> So you have no problem with the Secretary of the Treasury being the VC in chief for the US, deciding what companies are worthy of investment?

Nope, but the bank deals were much less evil than the auto bailouts, and not just because the auto bailouts are going to lose 10s of billions (or is it 100s) of dollars.

And then there's barney frank and chris dodd, the lead protectors for fannie and freddie (who we now know lied about their subprime exposure). The former will finally leave congress this year and the latter left in 2010, but is now pushing SOPA for MPAA.

Solynda et al is somewhere in here.

And let us not forget lightsquared, the folks who are trying to screw gps.


> You should also note that the US Treasury ended up making $12B on that deal after repayments.

Never rely on reporters from CNN to do arithmetic. This is the daily TARP update:

http://www.treasury.gov/initiatives/financial-stability/brie...

From http://www.treasury.gov/initiatives/financial-stability/brie...

Edit: And for the record, that is from the US Treasury, who you know is going to put it in the best possible light(ie, least loss of $$).


It is top-down resource allocation, plain and simple. Very interesting for a country that calls itself a "free market capitalism". I guess that is true to the point that those at the top are free to invest the money as they like (and even "take risks" with it).


The US Government did a horrible job of negotiating the refinancing of the banks. If they were smarter, they would have hired a tough distressed-debt guy and got a deal that was doable, but made it clear to the bank management that they were no longer in the driving seat.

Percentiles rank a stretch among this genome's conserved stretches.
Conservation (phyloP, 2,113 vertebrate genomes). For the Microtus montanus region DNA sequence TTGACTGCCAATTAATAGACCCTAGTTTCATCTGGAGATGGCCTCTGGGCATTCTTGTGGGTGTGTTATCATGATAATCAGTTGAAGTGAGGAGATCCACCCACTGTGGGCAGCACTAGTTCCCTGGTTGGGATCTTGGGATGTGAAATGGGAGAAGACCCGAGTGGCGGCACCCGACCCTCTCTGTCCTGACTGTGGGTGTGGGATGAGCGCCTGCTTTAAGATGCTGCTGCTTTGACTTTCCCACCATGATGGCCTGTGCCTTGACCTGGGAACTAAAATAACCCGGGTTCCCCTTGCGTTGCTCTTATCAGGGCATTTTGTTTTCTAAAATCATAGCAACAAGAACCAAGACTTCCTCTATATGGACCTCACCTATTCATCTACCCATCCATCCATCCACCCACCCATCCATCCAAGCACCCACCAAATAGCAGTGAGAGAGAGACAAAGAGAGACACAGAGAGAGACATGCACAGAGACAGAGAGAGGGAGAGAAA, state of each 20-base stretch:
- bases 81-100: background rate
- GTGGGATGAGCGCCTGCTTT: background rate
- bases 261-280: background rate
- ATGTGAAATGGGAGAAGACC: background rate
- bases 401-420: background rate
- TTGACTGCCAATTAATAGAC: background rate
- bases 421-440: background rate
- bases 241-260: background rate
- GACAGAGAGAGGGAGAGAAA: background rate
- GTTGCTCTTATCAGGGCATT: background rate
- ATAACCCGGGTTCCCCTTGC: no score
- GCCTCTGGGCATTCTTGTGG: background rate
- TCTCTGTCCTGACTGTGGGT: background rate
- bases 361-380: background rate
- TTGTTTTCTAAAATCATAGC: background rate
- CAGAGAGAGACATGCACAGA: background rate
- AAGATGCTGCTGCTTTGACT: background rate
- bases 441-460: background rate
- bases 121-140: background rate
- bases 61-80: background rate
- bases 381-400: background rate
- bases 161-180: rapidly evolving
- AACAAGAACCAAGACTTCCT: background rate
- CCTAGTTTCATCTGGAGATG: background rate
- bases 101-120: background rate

Even if they hadn't driven a hard economic bargain, the government could still have imposed salary/bonus restraint. The argument that the banks had is that everyone would leave : The reality is that in a hyper-regulated business, the government/FINRA could just politely suggest that people either stayed in their current jobs (to comply with their regulatory duties, etc) or leave the industry...


Great article from The Economist on what mistakes Kodak made and what led them to bankruptcy compared to Fujifilm: http://www.economist.com/node/21542796


There's been a lot of wink-wink nudge-nudge over the years to the effect that Fujifilm was subsidized by the Japanese government; to what extent this was the favorable tax deals Kodak also got and to what extent it was real was and is hard to assess, but it is certainly the case that Fuji was not burdened by the antitrust pressure that led Kodak to divest itself of its camera-making arm in the middle of the 20th century. There's a lot of claims to the effect that Fuji piggybacked on the pioneering Kodak research work, and this is very difficult to refute, but if they did they at least equaled Kodak in quality. When people talk about "cheaper film" it was, but not that much cheaper and at least the equal in quality, sometimes better; I found Fuji's consumer films to be far preferable to that turd Kodak called Gold 400.